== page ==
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Gaining Menopounds? Combat Middle-Age Weight Gain
Simply put …
With less estrogen, your body burns fewer calories—even if your diet stays the same. Those extra calories have a tendency to wind up as deposits of fat in your belly. The fat deposits in your belly can set the stage for a number of serious health issues.
“We really have a problem with obesity in America in general,” Dr. Shehadeh notes. “The average age of menopause for women in the United States is 51, so that’s a given. Thirty percent of women from age 50 to 62 are obese — not just overweight, but actually obese. Things become crucial as we cross that line — obesity can make women vulnerable to heart disease, diabetes, including insulin resistance, stroke and even cancer. Uterine and breast cancer have also both been linked to weight gain.”
The insidious link between fat cells and cancer in women
After menopause, a woman’s primary source for estrogen becomes her body fat.
“Fat cells convert into weak estrogen, and in women, that weak estrogen targets breast cancer and uterine tissue,” explains Dr. Shehadeh. “If a woman is obese, the estrogen constantly stimulates cells in the breast and uterus, continually building up the tissue there. That multiple proliferation of the lining becomes cancer.”
The trouble with belly fat
While excess weight is never a good thing, belly fat can be particularly problematic. Belly fat is one herald of metabolic syndrome — a cluster of serious health problems that also include increased blood pressure, high blood sugar and abnormal cholesterol levels, all of which increase the risk of heart disease, stroke and diabetes.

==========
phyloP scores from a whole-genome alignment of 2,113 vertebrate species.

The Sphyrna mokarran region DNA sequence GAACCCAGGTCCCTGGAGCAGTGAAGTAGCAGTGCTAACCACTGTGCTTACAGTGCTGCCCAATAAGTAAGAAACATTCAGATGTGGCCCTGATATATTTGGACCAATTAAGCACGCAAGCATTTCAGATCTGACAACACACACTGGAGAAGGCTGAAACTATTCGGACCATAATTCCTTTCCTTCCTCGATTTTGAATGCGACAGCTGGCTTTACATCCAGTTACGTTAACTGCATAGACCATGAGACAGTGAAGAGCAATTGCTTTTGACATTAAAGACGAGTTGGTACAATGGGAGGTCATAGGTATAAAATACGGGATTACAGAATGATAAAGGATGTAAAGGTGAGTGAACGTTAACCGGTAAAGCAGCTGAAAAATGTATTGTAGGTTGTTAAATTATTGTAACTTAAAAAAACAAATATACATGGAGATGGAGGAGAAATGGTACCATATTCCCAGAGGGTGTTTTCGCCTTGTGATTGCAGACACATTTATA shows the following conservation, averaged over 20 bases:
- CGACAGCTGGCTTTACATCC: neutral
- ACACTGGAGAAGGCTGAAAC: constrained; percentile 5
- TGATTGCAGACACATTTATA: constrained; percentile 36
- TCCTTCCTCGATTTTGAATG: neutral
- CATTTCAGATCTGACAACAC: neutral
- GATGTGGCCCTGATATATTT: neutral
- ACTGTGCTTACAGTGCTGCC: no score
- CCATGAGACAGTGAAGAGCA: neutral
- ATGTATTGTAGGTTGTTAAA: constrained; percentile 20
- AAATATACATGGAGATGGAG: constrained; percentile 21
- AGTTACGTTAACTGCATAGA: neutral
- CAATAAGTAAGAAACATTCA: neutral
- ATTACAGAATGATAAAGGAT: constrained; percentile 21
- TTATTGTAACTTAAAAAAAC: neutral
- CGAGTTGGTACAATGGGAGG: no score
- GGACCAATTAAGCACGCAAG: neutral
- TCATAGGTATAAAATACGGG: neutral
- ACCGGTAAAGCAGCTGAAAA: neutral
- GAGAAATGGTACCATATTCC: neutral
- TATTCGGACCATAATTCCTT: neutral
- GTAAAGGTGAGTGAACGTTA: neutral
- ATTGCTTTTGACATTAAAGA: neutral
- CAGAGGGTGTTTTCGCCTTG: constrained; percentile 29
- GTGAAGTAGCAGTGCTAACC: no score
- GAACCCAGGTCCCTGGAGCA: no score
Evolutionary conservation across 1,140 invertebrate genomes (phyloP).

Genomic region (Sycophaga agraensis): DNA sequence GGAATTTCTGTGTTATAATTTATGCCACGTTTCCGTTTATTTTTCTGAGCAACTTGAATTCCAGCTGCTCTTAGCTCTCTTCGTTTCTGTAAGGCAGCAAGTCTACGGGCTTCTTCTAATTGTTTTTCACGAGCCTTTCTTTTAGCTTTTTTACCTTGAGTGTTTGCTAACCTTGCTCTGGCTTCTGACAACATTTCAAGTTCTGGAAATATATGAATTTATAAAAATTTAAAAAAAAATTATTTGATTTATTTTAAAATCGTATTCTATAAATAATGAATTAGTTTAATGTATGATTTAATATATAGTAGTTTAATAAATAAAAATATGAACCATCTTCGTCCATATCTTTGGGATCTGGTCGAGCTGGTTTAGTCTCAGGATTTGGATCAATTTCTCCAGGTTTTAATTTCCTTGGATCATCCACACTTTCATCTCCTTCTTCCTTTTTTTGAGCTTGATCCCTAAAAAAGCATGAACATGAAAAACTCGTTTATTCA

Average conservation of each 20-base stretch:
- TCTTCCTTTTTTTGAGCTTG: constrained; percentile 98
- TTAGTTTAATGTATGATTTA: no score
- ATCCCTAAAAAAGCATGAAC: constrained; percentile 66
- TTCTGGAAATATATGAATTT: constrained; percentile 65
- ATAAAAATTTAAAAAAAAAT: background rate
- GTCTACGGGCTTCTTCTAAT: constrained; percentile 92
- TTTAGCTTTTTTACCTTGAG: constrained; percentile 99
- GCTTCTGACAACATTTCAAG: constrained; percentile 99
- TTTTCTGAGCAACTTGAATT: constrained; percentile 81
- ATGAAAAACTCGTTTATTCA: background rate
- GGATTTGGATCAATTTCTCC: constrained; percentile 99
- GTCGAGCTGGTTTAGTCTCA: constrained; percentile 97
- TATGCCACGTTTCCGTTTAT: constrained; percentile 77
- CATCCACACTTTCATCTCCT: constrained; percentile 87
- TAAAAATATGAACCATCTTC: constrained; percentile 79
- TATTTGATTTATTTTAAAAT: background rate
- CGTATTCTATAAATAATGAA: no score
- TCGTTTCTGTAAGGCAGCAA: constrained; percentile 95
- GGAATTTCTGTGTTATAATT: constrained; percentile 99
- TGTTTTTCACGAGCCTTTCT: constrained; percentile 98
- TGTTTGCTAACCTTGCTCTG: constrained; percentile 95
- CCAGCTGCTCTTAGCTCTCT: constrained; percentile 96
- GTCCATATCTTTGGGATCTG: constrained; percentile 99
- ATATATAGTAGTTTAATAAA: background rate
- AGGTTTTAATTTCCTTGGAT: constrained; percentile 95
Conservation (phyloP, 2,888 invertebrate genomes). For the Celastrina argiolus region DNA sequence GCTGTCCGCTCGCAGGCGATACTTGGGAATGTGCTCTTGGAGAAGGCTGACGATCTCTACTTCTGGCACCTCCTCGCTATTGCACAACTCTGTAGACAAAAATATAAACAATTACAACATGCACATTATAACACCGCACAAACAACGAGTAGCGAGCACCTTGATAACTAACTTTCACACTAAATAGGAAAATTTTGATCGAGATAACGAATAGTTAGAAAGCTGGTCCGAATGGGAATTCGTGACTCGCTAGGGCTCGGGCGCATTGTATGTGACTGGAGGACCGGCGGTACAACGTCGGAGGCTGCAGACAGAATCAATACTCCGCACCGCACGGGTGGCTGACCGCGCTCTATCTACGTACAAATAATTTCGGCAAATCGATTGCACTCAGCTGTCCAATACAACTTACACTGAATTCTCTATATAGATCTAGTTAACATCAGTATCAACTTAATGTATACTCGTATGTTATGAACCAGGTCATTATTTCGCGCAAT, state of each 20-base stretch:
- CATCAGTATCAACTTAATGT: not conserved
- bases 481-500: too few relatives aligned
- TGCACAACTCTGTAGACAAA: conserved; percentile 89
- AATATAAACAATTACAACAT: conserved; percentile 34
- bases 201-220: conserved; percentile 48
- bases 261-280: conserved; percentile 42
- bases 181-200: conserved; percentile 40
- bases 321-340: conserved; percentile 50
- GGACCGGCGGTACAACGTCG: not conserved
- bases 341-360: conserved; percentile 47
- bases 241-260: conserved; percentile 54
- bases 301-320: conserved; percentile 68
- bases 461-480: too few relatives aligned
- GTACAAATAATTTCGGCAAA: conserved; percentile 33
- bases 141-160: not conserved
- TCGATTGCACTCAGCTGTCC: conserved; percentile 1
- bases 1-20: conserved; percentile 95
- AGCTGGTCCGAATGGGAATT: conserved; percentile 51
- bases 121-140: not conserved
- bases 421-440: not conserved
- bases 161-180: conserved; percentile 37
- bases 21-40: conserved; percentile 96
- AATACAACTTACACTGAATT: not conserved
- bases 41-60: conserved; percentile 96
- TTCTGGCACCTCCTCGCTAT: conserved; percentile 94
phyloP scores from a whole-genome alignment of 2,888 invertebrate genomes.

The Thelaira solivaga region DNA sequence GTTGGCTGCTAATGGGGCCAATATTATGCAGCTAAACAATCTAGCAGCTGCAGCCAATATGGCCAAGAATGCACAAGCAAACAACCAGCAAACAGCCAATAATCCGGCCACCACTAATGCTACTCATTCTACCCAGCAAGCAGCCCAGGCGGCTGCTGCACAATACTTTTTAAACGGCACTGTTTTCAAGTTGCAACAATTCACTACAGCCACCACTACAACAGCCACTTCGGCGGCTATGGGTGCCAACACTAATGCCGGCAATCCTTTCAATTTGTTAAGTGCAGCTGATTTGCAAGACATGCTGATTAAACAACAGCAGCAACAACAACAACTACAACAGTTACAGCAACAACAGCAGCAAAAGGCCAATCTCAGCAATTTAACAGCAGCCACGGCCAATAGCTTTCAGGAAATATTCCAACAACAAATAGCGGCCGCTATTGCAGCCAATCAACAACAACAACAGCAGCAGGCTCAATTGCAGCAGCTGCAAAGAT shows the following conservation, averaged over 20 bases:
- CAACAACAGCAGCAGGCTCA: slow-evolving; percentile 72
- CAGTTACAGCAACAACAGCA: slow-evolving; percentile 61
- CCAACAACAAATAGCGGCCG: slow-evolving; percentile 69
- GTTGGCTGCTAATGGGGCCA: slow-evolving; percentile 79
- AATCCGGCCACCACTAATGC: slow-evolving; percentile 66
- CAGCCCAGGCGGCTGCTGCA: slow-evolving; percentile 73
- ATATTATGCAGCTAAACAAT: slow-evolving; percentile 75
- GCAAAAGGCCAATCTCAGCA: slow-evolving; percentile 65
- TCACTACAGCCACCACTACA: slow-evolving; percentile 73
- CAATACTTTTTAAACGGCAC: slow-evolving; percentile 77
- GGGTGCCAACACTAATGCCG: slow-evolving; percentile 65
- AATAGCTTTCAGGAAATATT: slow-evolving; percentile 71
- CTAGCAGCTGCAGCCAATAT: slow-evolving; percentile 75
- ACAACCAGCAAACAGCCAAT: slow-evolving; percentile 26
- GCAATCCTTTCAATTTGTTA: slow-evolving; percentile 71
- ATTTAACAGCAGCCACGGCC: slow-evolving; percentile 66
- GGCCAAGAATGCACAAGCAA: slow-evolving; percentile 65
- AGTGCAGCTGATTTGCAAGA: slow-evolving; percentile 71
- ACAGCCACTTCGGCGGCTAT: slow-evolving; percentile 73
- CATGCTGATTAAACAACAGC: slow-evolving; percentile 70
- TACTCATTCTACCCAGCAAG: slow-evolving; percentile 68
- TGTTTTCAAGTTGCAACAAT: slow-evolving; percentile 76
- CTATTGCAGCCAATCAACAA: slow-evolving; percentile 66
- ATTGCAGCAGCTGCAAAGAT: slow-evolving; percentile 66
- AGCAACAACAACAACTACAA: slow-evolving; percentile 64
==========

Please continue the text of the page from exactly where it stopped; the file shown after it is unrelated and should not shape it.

Excess fat can also worsen menopausal symptoms, making hot flashes, night sweats, insomnia, headaches, mood swings and forgetfulness more severe.
The solution is simple
It’s that same simple advice we’ve all heard before but it becomes more important as we age and small changes can really add up to make a difference.
“Eat less, work out more,” advises Dr. Shehadeh. “The change doesn’t have to be dramatic. For my patients who exercise two to three days a week, I tell them to add five or 10 minutes to the workout, or increase it to five days a week,” Dr. Shehadeh says. “High-impact cardio (running, jumping rope or jumping jacks) is what helps you burn fat.”
Dr. Shehadeh notes there are added benefits of increasing your exercise, beyond just weight loss.
“You create endorphins, and that helps you get rid of the anxiety and depression that can happen in menopause. Also, with high-impact cardio exercise, that movement and that pounding of your feet helps you create good bones. You’re lowering your risk of osteoporosis, heart disease and heart attack. We all have decreases in our hormones, and with that our muscle mass will decrease, but remember, you’re not fighting a losing battle. You just have to work harder.”
For patients that don’t exercise regularly, start slow.
“I would never tell somebody to suddenly start working out five days a week, but you do have to start,” Dr. Shehadeh urges. “Take baby steps. And always talk with your doctor about beginning an exercise program.”
“Diet is also very important,” adds Dr. Shehadeh. “You want to eat plenty of fruits and vegetables, and fewer fats.”
Visit your gynecologist
A visit to the gynecologist is about more than just a pap smear, Dr. Shehadeh emphasizes. You may need a pap smear to screen for cancer every three years, but that doesn’t mean we don’t want see you every year to do a breast exam, make sure your bone density is up to date, discuss cancer risks and talk about menopause. There’s a lot to discuss — should you be taking calcium or vitamin D3? How is your vaginal health, bladder health, general health?
“Just the weight gain alone can make women in menopause feel depressed, and it helps to have a physician tell you that you fall into the norm. That’s all you need to hear sometimes. A validation of your concerns can be enough to get us motivated to go out there and keep trying.”